Historically, Alabama sturgeon were abundant throughout their range which included approximately 995 miles (1600 km) of the Mobile River Basin in Alabama and Mississippi. In the late 1800s they were targeted by commercial fishermen, and their numbers declined progressively until they were reduced to unsustainable populations. In most instances they were extirpated from most of their historic range. Today it is believed they may occupy only about 134 mi. (216 km) of the lower Alabama River, and farther downstream to the mouth of the Tombigbee River.
Alabama sturgeon are potamodromous, meaning they undertake regular migrations in large freshwater systems. Much like other species of sturgeon, the Alabama sturgeon is long lived and late maturing. They require exacting conditions before they will spawn, but even then, the females won't spawn every year.
FOR IMMEDIATE RELEASE: April 5, 2002
U.S. Fish & Wildlife Service and State of Alabama successfully conduct Cryopreservation of Endangered Alabama Sturgeon Genetic Material
Marion, AL - The U.S. Fish and Wildlife Service and the Alabama Division of Wildlife and Freshwater Fisheries recently cryogenically preserved genetic material from the only Alabama sturgeon in captivity in an ongoing cooperative effort to recover the endangered species.
Photo Credit USFWS
Marion Fish Hatchery Manager Maurice Jackson, left, and U.S. Fish and Wildlife Service Warm Springs Regional Fisheries Center biologist Bill Wayman collecting sample from the endangered Alabama sturgeon. USFWS Photo: Kevin Lee McIver. Click photo to enlarge.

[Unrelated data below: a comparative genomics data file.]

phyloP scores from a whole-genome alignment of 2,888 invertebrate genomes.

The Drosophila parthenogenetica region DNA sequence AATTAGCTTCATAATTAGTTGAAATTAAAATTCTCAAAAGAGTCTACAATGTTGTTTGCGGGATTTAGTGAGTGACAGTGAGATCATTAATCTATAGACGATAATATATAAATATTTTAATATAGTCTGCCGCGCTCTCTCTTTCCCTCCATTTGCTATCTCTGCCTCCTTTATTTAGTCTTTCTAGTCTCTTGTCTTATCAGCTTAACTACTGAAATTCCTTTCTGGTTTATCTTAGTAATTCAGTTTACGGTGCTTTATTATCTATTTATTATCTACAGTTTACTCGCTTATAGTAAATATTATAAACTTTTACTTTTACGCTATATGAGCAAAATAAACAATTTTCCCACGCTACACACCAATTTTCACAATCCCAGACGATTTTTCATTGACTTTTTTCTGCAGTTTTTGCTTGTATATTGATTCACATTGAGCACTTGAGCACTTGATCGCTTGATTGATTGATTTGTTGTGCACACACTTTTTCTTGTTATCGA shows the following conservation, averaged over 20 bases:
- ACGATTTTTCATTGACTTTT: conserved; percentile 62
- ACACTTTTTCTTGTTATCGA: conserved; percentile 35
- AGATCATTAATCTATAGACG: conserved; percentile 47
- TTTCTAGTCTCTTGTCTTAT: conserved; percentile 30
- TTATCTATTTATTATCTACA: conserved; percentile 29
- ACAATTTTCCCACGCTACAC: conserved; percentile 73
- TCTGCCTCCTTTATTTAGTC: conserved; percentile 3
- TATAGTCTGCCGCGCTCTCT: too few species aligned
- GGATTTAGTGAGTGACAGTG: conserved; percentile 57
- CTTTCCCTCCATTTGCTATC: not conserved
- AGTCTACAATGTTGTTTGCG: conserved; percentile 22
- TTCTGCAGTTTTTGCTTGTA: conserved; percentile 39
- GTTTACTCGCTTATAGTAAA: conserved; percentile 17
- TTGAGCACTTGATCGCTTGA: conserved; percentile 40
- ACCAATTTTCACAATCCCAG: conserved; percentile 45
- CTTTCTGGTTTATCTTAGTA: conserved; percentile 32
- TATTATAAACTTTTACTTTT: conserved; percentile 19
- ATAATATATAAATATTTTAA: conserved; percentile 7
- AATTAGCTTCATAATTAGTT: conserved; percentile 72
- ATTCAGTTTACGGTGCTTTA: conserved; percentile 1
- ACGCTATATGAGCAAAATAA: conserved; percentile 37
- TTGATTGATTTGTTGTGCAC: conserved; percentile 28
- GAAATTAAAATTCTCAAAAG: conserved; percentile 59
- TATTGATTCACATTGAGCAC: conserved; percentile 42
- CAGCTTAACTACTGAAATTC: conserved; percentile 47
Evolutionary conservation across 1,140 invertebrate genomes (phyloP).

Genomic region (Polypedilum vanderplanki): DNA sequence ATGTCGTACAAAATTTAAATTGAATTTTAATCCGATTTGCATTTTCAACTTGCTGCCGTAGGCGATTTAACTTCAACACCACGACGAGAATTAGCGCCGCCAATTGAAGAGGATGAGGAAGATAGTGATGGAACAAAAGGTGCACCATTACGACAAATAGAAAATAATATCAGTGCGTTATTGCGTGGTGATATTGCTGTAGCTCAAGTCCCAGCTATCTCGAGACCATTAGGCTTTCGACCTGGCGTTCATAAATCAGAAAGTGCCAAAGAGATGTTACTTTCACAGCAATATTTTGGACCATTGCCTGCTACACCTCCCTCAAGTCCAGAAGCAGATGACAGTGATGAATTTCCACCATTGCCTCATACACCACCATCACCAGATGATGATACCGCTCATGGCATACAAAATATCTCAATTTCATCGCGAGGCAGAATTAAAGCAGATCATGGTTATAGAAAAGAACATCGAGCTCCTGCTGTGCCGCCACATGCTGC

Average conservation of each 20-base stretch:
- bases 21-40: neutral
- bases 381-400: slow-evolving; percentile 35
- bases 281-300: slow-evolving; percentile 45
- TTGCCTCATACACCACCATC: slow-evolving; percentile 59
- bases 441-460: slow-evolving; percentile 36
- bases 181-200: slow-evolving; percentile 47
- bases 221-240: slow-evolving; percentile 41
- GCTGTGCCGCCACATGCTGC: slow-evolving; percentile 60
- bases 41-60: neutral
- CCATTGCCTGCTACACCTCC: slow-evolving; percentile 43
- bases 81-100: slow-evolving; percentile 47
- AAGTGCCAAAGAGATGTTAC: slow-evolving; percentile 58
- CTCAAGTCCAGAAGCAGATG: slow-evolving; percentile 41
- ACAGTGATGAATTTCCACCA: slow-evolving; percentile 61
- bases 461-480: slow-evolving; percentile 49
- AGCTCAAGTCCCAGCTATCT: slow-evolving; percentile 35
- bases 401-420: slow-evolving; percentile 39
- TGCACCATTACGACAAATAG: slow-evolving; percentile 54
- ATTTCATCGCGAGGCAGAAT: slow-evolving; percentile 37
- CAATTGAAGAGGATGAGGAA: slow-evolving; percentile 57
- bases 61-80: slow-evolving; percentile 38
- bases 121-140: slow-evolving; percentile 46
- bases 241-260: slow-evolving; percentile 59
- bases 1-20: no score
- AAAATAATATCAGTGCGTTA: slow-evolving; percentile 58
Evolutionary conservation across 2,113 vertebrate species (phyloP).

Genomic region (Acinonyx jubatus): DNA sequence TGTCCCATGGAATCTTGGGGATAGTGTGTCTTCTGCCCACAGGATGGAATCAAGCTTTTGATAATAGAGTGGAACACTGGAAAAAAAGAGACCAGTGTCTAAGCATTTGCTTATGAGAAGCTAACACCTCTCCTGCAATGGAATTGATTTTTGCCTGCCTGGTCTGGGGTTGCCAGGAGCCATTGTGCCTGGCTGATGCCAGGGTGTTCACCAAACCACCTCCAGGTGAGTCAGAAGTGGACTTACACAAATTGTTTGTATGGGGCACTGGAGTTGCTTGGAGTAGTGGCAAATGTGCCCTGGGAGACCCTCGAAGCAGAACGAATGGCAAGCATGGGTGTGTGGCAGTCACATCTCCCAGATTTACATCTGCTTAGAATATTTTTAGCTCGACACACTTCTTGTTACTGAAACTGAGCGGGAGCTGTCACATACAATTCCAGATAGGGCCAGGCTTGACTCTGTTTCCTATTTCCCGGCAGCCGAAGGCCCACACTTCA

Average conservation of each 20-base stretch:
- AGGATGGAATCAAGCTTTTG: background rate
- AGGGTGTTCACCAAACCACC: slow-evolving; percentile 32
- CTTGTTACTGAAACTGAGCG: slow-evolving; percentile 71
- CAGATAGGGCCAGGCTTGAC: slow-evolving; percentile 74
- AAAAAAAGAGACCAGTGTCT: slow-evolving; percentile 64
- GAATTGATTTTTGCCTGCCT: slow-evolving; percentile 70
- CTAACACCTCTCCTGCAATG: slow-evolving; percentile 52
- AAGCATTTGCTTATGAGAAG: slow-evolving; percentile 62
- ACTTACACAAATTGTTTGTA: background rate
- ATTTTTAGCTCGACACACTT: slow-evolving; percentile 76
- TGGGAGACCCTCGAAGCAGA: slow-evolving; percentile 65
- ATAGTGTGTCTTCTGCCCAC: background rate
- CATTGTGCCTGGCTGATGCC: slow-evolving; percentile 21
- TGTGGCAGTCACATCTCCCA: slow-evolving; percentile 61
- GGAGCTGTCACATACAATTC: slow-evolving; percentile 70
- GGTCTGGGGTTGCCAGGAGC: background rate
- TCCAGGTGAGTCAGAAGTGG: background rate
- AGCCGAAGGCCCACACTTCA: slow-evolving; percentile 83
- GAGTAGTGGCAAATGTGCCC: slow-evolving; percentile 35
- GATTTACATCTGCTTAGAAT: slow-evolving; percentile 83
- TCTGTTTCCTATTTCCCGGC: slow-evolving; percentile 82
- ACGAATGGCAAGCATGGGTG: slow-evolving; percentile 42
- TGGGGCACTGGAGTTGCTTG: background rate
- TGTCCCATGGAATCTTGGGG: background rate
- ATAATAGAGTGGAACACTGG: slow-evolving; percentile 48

Only one Alabama sturgeon, a male, is in captivity but the Service and the State of Alabama are conducting ongoing efforts along the Alabama River to capture additional fish.
According to Nick Nichols, Assistant Chief of Fisheries for the Alabama Division of Wildlife and Freshwater Fisheries, the Alabama sturgeon partnership between the Service and the State of Alabama was formed in the mid-1990s.
"It was about this time the Service was making the push for this fish to be placed on the endangered species list and the State was named as the lead agency in the effort," said Nichols. "Funding was provided both for collection efforts and for preparing the Marion Fish Hatchery to undertake propagation work once enough fish had been captured."
Once cited by CNN as "the rarest unprotected fish in the United States", the Service listed the Alabama sturgeon as an endangered species in May 2000.
State fishery biologists injected the fish with hormones at Alabama's Marion Fish Hatchery on March 27 to initiate milt production.
Bill Wayman, a Service fisheries biologist detailed from the Warm Springs Regional Fisheries Center, Warm Springs, Ga., drew the samples for cryopreservation which was completed on March 29.
"The genetic material was cryopreserved according to a procedure previously used successfully with shovelnose sturgeon," said Wayman. "Overall the effort produced nine 0.5 milliliter straws of frozen genetic material, which are now being held in the repository at the Warm Springs Fish Technology Center."
Once a female is captured, the male's cryopreserved genetic material can be used to fertilize the female and produce sturgeon offspring that could be released back into the wild.
State and Federal biologists will continue the effort next year to increase the amount of genetic material held in storage.